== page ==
Journal Reference:

  1. Linda Ottoboni, Brendan T. Keenan, Pablo Tamayo, Manik Kuchroo, Jill P. Mesirov, Guy J. Buckle, Samia J. Khoury, David A. Hafler, Howard L. Weiner, and Philip L. De Jager. An RNA Profile Identifies Two Subsets of Multiple Sclerosis Patients Differing in Disease Activity. Sci Transl Med, 26 September 2012 DOI: 10.1126/scitranslmed.3004186

Cite This Page:

Brigham and Women's Hospital. "Two categories of multiple sclerosis patients defined." ScienceDaily. ScienceDaily, 26 September 2012. <www.sciencedaily.com/releases/2012/09/120926141659.htm>.
Brigham and Women's Hospital. (2012, September 26). Two categories of multiple sclerosis patients defined. ScienceDaily. Retrieved September 1, 2014 from www.sciencedaily.com/releases/2012/09/120926141659.htm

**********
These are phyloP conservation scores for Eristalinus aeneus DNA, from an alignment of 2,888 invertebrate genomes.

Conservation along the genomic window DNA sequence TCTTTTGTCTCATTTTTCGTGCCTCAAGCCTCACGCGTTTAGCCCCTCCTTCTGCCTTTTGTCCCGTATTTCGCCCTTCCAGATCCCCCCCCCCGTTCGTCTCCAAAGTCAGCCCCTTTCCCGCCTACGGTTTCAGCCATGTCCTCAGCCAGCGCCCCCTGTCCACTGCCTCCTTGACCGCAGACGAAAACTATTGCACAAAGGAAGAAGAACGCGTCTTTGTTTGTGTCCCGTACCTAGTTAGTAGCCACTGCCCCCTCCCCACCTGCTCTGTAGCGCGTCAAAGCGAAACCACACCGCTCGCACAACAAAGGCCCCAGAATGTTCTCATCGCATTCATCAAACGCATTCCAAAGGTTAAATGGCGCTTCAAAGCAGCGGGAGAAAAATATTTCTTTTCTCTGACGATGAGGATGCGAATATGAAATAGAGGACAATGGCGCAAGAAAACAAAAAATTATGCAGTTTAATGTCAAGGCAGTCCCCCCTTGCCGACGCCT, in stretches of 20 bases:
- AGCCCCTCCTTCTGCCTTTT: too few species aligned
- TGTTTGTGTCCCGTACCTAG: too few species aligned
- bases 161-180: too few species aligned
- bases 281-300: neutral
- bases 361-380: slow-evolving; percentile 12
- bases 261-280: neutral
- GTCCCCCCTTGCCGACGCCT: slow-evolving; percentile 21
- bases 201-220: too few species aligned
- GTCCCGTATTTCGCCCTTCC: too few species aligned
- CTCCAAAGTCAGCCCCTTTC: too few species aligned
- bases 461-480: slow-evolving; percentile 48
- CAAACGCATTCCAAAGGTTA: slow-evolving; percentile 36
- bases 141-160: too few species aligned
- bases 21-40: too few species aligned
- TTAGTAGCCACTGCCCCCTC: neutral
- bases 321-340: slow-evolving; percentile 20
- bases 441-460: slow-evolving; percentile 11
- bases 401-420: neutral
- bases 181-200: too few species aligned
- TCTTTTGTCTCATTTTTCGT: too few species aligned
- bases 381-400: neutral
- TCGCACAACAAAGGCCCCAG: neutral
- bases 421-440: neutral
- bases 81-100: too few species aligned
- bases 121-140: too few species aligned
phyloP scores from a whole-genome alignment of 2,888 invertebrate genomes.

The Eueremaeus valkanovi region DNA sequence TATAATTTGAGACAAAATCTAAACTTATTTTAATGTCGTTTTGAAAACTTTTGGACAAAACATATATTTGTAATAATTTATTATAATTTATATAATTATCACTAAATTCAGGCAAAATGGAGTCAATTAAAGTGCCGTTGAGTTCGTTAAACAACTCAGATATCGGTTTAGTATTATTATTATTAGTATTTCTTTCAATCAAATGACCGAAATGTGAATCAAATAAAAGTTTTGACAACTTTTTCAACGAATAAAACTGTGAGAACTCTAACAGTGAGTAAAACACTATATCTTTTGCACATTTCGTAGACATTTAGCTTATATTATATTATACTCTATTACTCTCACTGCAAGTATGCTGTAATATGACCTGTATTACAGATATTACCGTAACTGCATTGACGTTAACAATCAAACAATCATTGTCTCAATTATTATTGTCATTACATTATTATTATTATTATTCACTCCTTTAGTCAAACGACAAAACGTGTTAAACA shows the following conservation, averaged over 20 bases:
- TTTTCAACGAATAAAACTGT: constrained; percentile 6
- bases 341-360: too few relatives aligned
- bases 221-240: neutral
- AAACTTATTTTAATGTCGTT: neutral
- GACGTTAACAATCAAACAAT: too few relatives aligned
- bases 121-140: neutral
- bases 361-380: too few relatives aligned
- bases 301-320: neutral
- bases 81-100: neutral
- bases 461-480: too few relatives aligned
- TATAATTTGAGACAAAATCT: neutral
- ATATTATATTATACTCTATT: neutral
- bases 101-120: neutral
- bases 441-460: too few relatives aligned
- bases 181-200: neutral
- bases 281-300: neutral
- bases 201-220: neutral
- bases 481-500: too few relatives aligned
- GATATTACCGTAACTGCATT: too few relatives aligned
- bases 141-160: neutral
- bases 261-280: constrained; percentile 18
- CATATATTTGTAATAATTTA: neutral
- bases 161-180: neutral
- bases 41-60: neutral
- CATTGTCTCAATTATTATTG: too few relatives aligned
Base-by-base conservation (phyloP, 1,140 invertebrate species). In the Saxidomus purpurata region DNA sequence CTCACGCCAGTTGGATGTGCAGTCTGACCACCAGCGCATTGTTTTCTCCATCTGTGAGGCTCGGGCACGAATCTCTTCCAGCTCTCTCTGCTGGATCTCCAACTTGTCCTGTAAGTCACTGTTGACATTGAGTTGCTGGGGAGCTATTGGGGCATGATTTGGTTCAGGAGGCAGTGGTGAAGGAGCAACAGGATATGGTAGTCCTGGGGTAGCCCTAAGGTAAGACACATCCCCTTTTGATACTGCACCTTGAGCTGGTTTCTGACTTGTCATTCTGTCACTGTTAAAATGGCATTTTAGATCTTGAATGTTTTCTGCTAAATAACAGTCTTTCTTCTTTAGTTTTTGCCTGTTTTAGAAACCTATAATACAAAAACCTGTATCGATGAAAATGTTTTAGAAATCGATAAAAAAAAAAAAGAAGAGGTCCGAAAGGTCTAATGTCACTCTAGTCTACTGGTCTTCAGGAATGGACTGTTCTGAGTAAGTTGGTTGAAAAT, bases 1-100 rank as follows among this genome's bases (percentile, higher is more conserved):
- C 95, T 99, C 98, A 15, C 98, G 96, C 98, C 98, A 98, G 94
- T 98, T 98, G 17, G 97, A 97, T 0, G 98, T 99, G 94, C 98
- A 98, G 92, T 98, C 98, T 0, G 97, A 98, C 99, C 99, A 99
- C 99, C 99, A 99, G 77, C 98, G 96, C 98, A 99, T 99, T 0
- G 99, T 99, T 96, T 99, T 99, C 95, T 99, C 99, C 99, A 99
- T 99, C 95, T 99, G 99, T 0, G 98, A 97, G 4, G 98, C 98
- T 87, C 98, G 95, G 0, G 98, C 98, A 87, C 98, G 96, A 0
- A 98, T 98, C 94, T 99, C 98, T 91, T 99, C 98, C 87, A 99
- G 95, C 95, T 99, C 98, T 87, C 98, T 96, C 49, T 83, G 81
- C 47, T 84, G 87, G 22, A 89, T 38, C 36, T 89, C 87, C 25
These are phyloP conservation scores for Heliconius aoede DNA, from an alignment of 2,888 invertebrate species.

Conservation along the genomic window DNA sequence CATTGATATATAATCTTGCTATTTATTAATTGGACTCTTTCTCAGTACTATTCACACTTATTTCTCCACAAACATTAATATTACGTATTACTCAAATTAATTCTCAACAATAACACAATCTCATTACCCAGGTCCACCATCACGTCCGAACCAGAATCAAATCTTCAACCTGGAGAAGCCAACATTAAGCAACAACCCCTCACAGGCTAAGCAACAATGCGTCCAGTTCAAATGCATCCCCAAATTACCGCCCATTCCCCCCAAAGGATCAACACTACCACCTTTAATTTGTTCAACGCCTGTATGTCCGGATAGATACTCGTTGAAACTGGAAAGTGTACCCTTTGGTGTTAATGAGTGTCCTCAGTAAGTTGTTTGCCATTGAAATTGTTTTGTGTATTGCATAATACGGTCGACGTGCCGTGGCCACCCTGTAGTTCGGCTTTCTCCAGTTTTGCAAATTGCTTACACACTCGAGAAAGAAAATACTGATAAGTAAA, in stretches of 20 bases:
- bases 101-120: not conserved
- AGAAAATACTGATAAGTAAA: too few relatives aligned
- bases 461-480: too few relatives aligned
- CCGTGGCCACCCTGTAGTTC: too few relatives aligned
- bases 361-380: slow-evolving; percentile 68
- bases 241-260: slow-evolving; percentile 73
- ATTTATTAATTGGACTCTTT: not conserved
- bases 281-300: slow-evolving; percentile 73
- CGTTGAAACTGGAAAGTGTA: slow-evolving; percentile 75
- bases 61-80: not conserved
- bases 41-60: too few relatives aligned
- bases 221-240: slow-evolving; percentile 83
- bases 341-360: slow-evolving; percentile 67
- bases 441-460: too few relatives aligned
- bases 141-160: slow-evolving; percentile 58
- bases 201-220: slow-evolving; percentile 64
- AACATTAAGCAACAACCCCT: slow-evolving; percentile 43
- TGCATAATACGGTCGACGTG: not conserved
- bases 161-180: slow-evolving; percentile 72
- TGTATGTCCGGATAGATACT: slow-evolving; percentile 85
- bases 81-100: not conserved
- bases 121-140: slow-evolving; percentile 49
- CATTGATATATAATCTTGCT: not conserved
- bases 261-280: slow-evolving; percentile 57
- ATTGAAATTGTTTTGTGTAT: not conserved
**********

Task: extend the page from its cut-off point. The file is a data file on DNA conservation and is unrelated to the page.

Brigham and Women's Hospital. "Two categories of multiple sclerosis patients defined." ScienceDaily. www.sciencedaily.com/releases/2012/09/120926141659.htm (accessed September 1, 2014).

Share This




More Health & Medicine News

Monday, September 1, 2014

Featured Research

from universities, journals, and other organizations


Featured Videos

from AP, Reuters, AFP, and other news services

We've Got Mites Living In Our Faces And So Do You

We've Got Mites Living In Our Faces And So Do You

Newsy (Aug. 30, 2014) A new study suggests 100 percent of adult humans (those over 18 years of age) have Demodex mites living in their faces. Video provided by Newsy
Powered by NewsLook.com
Liberia Continues Fight Against Ebola

Liberia Continues Fight Against Ebola

AFP (Aug. 30, 2014) Authorities in Liberia try to stem the spread of the Ebola epidemic by raising awareness and setting up sanitation units for people to wash their hands. Duration: 00:41 Video provided by AFP